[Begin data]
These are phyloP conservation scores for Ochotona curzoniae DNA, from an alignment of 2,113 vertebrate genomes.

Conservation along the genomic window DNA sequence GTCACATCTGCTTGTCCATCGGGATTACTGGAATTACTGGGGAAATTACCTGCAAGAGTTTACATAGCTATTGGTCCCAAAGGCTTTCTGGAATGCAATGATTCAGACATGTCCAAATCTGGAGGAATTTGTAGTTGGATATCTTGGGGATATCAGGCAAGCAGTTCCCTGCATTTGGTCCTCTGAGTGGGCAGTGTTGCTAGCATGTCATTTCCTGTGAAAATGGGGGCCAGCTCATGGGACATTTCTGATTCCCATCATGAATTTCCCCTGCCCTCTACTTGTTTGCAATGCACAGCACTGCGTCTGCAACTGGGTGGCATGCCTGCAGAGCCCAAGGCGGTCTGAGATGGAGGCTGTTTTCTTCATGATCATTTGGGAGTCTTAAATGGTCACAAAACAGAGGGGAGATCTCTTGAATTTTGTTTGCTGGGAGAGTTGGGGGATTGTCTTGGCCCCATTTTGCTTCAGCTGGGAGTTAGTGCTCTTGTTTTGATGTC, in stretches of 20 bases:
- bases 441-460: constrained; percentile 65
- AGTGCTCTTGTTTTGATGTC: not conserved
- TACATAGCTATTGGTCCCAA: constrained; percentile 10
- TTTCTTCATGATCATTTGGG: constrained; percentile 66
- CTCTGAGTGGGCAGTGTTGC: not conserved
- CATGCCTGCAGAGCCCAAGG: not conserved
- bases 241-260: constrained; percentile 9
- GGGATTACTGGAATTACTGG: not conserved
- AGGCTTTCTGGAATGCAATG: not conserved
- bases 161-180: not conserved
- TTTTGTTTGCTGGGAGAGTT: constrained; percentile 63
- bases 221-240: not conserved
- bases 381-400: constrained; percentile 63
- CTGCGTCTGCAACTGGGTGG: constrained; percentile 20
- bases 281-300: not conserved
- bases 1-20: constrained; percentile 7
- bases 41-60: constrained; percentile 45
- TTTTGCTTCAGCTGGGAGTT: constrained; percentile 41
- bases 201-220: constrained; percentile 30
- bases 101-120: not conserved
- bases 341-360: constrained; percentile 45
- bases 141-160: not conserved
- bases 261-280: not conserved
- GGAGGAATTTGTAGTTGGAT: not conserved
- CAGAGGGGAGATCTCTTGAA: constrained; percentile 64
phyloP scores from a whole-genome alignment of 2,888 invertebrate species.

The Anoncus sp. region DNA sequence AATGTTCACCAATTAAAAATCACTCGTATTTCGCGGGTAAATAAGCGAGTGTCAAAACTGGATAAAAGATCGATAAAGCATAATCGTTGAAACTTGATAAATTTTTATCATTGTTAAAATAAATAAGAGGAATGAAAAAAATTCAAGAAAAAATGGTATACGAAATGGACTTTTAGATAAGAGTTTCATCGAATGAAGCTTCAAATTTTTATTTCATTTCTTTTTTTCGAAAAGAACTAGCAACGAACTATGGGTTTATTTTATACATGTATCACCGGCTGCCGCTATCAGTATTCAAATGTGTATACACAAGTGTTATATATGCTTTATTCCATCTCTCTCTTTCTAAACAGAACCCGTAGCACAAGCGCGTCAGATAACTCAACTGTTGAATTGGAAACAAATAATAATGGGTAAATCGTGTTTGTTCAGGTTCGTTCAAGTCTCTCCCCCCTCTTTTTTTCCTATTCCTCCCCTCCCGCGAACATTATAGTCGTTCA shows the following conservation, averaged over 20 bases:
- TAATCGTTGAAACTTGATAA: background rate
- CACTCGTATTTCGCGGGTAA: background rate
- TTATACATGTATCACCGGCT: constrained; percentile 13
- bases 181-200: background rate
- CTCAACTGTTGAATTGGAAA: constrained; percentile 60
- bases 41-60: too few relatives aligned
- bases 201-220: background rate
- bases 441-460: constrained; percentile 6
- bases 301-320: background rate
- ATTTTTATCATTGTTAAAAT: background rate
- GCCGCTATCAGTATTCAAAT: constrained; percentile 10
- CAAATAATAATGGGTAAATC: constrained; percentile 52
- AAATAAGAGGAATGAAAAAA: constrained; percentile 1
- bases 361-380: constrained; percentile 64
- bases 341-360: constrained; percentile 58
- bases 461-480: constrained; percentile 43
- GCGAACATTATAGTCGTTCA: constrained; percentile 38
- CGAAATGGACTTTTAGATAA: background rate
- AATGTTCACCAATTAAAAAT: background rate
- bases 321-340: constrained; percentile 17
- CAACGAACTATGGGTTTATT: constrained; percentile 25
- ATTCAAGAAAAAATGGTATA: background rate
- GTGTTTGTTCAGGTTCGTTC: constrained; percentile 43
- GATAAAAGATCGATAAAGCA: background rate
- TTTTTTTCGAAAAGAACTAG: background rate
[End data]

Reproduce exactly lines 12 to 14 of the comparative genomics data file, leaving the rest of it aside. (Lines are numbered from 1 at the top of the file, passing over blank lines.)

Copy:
- bases 161-180: not conserved
- TTTTGTTTGCTGGGAGAGTT: constrained; percentile 63
- bases 221-240: not conserved